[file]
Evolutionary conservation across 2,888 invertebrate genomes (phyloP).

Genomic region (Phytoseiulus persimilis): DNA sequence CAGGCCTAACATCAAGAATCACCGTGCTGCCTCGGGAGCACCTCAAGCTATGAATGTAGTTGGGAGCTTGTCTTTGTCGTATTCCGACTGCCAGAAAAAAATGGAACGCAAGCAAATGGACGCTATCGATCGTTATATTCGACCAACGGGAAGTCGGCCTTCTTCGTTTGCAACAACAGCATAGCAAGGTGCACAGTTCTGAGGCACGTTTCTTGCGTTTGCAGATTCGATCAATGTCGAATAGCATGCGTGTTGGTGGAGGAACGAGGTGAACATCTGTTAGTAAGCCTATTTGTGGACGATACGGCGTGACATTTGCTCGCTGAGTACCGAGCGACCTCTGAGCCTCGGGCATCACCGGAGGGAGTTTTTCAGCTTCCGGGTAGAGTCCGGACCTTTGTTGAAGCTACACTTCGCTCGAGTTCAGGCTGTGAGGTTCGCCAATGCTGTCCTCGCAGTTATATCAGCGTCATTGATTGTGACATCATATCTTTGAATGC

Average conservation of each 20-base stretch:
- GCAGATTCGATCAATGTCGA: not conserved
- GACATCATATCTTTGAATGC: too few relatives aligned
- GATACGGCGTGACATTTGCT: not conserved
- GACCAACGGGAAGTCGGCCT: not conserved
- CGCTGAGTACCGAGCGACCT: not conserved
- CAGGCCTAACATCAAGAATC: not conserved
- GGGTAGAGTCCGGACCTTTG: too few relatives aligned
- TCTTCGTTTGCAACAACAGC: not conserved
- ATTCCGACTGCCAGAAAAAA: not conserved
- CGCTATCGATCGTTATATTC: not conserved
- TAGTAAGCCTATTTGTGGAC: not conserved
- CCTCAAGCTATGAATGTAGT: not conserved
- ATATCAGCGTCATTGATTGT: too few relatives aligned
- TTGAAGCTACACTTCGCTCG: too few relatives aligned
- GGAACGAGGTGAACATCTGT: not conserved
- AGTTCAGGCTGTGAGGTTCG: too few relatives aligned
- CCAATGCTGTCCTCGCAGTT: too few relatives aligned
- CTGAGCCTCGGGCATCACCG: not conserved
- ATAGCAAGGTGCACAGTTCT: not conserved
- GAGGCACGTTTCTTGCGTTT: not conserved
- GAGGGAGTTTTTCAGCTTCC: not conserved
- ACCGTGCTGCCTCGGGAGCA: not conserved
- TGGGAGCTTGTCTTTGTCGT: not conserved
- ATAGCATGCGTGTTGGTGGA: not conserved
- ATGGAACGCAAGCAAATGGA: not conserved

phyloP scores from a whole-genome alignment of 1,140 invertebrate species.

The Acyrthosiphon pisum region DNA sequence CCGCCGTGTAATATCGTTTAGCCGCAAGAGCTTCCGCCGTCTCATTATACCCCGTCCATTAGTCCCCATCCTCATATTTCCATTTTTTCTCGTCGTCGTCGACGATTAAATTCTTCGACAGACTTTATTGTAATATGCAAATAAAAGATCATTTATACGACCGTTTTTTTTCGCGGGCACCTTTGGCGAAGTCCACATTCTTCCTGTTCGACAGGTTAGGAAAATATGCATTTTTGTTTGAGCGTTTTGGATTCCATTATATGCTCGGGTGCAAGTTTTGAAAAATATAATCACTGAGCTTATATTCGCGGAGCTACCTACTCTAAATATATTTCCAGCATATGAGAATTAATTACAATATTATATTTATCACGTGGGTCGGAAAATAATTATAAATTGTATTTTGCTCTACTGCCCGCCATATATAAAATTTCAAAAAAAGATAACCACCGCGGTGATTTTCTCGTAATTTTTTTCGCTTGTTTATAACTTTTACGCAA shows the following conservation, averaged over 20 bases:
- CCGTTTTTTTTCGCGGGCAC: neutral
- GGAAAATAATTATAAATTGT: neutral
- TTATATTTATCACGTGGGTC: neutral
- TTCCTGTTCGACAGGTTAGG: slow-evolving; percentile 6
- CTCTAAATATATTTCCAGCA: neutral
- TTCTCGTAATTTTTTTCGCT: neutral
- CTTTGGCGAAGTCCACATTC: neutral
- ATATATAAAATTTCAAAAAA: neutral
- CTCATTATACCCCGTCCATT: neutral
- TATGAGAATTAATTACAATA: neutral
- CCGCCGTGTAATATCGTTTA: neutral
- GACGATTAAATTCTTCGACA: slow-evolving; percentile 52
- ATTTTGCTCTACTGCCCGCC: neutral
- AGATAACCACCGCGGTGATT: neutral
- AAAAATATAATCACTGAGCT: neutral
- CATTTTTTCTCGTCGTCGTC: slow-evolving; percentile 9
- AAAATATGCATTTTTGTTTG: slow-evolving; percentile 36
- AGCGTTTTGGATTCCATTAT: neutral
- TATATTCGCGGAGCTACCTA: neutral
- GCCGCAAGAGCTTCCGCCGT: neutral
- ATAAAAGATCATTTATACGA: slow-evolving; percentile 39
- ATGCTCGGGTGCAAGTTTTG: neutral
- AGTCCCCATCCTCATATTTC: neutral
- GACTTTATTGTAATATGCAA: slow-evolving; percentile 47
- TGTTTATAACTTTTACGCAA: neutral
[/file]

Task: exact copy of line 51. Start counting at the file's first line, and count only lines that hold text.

- ATAAAAGATCATTTATACGA: slow-evolving; percentile 39